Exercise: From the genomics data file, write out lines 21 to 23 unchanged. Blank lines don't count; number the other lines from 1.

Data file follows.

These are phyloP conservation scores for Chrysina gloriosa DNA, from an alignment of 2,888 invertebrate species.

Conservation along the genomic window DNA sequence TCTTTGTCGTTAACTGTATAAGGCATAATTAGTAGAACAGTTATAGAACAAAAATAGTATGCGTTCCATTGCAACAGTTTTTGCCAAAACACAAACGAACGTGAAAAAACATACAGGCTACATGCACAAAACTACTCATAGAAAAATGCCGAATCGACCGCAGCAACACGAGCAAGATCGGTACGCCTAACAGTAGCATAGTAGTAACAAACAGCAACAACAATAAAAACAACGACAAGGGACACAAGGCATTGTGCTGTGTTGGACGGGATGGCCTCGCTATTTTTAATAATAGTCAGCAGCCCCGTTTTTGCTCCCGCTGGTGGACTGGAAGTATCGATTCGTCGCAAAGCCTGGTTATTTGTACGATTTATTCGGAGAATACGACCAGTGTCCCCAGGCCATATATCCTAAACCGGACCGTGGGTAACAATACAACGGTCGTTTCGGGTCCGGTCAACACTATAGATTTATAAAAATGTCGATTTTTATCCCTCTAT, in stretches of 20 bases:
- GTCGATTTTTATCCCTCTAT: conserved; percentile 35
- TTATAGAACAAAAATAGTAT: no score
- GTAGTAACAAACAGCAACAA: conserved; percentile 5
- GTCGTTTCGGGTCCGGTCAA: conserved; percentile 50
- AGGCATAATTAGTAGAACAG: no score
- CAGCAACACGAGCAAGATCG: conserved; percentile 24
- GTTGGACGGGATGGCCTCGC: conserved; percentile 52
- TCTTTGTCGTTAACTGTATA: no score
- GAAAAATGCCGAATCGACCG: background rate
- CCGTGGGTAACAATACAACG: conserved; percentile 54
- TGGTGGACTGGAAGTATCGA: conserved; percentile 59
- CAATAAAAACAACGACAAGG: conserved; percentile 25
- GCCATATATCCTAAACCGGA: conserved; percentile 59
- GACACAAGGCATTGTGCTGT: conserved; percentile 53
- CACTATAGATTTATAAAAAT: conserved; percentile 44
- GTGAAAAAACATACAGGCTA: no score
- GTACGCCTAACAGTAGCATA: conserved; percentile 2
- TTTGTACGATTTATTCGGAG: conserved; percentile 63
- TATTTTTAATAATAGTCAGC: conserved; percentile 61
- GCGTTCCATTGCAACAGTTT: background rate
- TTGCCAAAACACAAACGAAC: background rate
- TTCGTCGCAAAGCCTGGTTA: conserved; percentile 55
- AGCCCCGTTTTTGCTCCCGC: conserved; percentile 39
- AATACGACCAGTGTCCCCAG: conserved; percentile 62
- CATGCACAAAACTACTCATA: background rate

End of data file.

- TATTTTTAATAATAGTCAGC: conserved; percentile 61
- GCGTTCCATTGCAACAGTTT: background rate
- TTGCCAAAACACAAACGAAC: background rate